The Health Protection Agency preliminary findings from research conducted in 99 acute hospital trusts and 5 independent sector organisations during September and November last year, has revealed that over a third of patients received antibiotics, with over half being administered for community acquired infections.
The study showed that 6.7% of patients acquired a healthcare associated infection. Respiratory tract infections accounted for 22.8% of infections, with the second highest proportion being attributable to urinary tract infections at 17.2%. Surgical site infections accounted for 15.7%, however other research shows that around 60% can be contracted post-discharge, so this is a conservative estimate.
Intensive care unit patients are higher risk, as are those with invasive devices. 7.3% of patients contracted bloodstream infections, showing the need for broader surveillance.
The estimated cost to NHS hospitals of caring for people that acquire a healthcare associated infection has been estimated conservatively at over £1 billion a year. Published evidence suggests that at least 20% of these infections are avoidable and infection prevention and control strategies provide cost-effective solutions to deliver better outcomes for patients. Successful strategies to reduce MRSA and C.diff by 70% over the last five years, is estimated to have saved the NHS between £45-£59 million.
There are no national surveillance systems to determine the number of more common healthcare associated infections, such as pneumonia and urinary tract infections, so this point prevalence, or ‘snapshot’ survey has been invaluable in determining the wider picture and highlighting areas that need further exploration.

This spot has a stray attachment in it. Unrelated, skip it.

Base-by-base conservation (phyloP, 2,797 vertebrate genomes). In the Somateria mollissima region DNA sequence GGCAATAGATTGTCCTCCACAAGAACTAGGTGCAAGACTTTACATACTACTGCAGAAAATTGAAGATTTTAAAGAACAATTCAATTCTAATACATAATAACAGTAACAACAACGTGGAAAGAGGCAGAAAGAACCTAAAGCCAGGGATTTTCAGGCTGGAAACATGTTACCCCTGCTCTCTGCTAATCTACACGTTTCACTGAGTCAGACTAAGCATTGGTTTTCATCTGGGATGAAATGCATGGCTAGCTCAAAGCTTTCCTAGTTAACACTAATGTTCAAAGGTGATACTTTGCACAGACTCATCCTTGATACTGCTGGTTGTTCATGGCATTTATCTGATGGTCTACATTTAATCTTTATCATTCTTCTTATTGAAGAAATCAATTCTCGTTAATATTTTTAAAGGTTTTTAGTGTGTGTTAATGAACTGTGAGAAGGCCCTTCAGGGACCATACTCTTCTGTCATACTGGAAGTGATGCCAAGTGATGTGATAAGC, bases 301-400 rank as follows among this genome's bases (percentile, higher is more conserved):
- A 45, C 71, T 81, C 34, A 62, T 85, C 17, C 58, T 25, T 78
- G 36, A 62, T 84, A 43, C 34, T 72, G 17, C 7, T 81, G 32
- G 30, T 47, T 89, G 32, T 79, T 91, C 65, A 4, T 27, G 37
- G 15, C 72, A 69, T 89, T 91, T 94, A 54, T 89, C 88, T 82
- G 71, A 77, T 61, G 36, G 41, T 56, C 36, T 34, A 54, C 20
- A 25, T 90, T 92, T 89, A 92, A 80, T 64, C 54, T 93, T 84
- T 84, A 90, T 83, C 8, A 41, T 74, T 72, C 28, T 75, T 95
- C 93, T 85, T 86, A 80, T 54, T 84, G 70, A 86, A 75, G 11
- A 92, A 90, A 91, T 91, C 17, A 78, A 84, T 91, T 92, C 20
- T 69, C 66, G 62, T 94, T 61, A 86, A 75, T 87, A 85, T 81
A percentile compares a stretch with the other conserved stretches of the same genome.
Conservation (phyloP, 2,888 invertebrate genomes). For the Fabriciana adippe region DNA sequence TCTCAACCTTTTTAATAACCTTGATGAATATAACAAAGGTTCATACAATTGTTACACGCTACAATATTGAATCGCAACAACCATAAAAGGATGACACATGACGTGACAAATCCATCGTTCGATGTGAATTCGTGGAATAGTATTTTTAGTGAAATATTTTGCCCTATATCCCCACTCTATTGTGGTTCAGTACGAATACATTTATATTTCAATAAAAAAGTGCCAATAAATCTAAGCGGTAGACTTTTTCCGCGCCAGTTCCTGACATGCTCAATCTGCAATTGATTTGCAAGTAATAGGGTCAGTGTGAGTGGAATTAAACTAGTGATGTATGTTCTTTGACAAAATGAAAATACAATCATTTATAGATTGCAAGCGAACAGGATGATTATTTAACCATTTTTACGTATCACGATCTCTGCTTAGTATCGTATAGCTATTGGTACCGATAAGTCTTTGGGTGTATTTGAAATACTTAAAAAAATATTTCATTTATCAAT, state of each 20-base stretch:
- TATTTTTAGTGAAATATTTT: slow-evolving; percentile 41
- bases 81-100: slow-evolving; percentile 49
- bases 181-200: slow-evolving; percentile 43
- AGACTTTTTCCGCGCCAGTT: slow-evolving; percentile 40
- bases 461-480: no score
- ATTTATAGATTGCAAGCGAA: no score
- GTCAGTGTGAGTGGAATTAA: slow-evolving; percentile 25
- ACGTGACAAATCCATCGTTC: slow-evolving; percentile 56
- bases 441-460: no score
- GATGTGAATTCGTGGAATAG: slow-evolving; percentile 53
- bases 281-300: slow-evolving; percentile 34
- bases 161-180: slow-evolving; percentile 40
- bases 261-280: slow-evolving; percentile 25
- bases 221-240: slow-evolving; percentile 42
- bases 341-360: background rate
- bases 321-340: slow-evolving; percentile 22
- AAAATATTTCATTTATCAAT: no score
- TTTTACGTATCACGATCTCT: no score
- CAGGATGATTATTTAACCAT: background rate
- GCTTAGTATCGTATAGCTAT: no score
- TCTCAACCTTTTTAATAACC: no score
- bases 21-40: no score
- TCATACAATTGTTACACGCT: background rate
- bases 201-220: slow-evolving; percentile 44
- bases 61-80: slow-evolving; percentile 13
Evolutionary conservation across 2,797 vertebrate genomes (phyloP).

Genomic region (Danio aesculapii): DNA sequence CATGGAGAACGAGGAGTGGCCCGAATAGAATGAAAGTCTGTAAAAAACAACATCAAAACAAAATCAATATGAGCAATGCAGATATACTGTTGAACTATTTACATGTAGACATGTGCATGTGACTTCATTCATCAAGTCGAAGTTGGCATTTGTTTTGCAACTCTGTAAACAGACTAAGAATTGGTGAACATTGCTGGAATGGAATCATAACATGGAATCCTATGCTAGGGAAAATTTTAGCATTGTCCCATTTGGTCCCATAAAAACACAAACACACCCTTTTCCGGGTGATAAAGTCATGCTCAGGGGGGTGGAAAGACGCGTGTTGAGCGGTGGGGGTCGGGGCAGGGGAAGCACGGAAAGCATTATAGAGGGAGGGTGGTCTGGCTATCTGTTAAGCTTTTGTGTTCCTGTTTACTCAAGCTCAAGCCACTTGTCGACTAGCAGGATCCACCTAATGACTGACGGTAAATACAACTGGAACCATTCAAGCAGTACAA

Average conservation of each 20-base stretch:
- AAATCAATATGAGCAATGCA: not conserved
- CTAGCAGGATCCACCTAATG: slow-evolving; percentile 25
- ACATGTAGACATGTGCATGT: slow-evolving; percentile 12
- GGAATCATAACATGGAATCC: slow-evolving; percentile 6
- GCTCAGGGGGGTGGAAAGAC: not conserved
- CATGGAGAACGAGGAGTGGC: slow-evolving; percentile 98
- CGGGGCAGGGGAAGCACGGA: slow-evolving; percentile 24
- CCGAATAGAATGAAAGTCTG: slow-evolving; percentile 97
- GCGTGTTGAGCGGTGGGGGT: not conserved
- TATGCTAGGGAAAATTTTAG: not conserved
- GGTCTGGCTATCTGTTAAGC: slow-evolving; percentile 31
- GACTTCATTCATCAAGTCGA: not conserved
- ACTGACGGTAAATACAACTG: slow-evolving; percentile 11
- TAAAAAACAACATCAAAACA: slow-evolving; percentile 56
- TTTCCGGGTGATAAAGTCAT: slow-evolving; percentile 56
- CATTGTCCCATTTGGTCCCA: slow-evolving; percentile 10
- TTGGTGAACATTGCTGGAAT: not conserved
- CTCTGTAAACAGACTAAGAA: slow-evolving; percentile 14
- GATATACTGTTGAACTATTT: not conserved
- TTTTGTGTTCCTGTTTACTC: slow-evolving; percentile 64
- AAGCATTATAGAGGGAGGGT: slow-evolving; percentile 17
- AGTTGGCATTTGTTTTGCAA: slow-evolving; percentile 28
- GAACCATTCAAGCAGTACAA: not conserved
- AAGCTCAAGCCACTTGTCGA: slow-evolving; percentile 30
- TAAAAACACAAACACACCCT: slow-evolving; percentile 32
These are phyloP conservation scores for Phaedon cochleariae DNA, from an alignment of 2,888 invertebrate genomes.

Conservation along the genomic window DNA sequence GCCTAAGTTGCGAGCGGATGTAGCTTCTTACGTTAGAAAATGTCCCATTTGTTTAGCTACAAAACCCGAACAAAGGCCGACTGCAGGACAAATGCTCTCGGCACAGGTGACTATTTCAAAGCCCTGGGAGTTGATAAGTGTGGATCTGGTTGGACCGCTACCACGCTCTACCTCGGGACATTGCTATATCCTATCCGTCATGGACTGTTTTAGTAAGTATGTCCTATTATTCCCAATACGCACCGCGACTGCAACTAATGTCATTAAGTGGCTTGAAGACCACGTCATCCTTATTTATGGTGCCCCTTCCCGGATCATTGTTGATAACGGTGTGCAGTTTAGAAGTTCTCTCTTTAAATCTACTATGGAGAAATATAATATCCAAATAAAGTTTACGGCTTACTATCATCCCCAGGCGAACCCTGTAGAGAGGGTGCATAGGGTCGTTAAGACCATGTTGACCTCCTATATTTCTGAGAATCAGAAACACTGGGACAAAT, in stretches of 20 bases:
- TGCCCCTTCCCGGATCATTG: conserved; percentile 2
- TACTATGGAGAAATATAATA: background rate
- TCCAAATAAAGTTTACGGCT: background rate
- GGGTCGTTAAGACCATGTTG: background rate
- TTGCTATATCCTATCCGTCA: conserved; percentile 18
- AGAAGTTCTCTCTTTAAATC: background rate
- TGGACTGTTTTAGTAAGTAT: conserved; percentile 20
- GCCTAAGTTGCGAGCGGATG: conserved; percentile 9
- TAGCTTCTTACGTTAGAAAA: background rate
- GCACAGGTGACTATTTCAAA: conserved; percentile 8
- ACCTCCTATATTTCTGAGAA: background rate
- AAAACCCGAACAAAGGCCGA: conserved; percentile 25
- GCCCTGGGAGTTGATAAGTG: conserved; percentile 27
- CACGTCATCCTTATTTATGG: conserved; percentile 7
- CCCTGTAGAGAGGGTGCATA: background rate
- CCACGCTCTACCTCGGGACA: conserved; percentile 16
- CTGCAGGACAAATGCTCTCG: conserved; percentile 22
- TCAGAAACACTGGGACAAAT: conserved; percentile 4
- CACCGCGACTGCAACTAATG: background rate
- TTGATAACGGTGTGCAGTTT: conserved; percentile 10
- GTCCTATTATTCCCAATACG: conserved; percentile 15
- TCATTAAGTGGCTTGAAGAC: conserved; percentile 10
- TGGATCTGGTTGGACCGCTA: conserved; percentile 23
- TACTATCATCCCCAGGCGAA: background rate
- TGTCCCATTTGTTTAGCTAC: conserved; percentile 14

The Department of Health and the Advisory Committee on Antimicrobial Resistance and Healthcare Associated Infections have developed a strong antimicrobial stewardship strategy and have promoted stewardship teams in NHS organisations, with over 90% of trusts engaged with pharmacists to develop and reinforce prescribing policies which will be underpinned by performance indicators and competencies.
MRSA Action UK’s view is that prevention is always better than cure, and this survey has highlighted the need to focus on sustained education of all clinical staff on the methods of prevention of avoidable infections. We believe a consistent approach to competencies in device insertion, using aseptic non-touch techniques, coupled with rigorous approaches to monitoring of hand hygiene compliance, and strategies to remove the bio burden of harmful bacteria from the environment in clinical settings with targeted cleaning, underpinned by environmental testing, could also significantly reduce the risks of infection to patients.
We welcome the antimicrobial stewardship strategy, and we believe this has to be combined with encouraging antibiotic discovery. The establishment of sustainable research and development will require incentives that reduce the regulatory barriers and development costs to assure adequate return on investment with pharmaceutical companies. The key component is a streamlined regulatory and approval process to facilitate the introduction of new safe and effective antibiotics and collaborative working. Antimicrobial resistance featured in the findings and will continue to develop. We face a global problem with health tourism, and this has been highlighted more recently with the development of NDM-1 and the effect this has on bacteria. Working in collaboration with other governments, the European Union and the World Health Organisation is needed for our future safety.
The report is available on the Health Protection Agency website at http://www.hpa.org.uk/Publications/InfectiousDiseases/AntimicrobialAndHealthcareAssociatedInfections/1205HCAIEnglishPPSforhcaiandamu2011prelim/
MRSA Action UK
telephone: 07762 741114
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[tags: MRSA, antibiotic resistance, Health Protection Agency, Healthcare Associated Infections]